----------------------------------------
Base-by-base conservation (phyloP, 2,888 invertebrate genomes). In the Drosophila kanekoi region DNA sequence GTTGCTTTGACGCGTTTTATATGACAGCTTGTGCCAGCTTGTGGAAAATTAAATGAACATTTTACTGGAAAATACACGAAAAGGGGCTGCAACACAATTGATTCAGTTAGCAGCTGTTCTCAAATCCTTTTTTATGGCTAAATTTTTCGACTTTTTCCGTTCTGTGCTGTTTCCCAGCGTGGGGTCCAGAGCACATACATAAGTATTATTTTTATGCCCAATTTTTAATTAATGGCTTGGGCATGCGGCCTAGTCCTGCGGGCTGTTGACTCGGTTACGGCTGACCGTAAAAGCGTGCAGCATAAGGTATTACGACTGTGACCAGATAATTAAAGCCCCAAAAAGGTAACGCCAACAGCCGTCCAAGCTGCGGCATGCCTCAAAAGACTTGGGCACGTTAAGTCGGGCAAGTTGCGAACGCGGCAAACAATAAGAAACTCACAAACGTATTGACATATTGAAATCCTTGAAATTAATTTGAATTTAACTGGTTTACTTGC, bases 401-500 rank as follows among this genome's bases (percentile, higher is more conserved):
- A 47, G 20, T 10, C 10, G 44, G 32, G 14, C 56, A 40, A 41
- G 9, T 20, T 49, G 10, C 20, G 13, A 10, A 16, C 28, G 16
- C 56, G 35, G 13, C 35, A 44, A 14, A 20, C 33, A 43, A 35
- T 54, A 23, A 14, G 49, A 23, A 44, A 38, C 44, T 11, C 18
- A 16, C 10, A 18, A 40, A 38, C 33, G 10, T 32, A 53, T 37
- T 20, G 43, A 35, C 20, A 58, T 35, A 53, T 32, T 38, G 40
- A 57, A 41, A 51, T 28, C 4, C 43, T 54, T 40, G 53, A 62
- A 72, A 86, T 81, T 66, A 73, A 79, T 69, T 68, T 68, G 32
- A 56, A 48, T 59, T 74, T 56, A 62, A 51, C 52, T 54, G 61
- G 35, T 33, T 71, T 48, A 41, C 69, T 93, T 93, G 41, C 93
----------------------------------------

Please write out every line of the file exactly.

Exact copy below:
Base-by-base conservation (phyloP, 2,888 invertebrate genomes). In the Drosophila kanekoi region DNA sequence GTTGCTTTGACGCGTTTTATATGACAGCTTGTGCCAGCTTGTGGAAAATTAAATGAACATTTTACTGGAAAATACACGAAAAGGGGCTGCAACACAATTGATTCAGTTAGCAGCTGTTCTCAAATCCTTTTTTATGGCTAAATTTTTCGACTTTTTCCGTTCTGTGCTGTTTCCCAGCGTGGGGTCCAGAGCACATACATAAGTATTATTTTTATGCCCAATTTTTAATTAATGGCTTGGGCATGCGGCCTAGTCCTGCGGGCTGTTGACTCGGTTACGGCTGACCGTAAAAGCGTGCAGCATAAGGTATTACGACTGTGACCAGATAATTAAAGCCCCAAAAAGGTAACGCCAACAGCCGTCCAAGCTGCGGCATGCCTCAAAAGACTTGGGCACGTTAAGTCGGGCAAGTTGCGAACGCGGCAAACAATAAGAAACTCACAAACGTATTGACATATTGAAATCCTTGAAATTAATTTGAATTTAACTGGTTTACTTGC, bases 401-500 rank as follows among this genome's bases (percentile, higher is more conserved):
- A 47, G 20, T 10, C 10, G 44, G 32, G 14, C 56, A 40, A 41
- G 9, T 20, T 49, G 10, C 20, G 13, A 10, A 16, C 28, G 16
- C 56, G 35, G 13, C 35, A 44, A 14, A 20, C 33, A 43, A 35
- T 54, A 23, A 14, G 49, A 23, A 44, A 38, C 44, T 11, C 18
- A 16, C 10, A 18, A 40, A 38, C 33, G 10, T 32, A 53, T 37
- T 20, G 43, A 35, C 20, A 58, T 35, A 53, T 32, T 38, G 40
- A 57, A 41, A 51, T 28, C 4, C 43, T 54, T 40, G 53, A 62
- A 72, A 86, T 81, T 66, A 73, A 79, T 69, T 68, T 68, G 32
- A 56, A 48, T 59, T 74, T 56, A 62, A 51, C 52, T 54, G 61
- G 35, T 33, T 71, T 48, A 41, C 69, T 93, T 93, G 41, C 93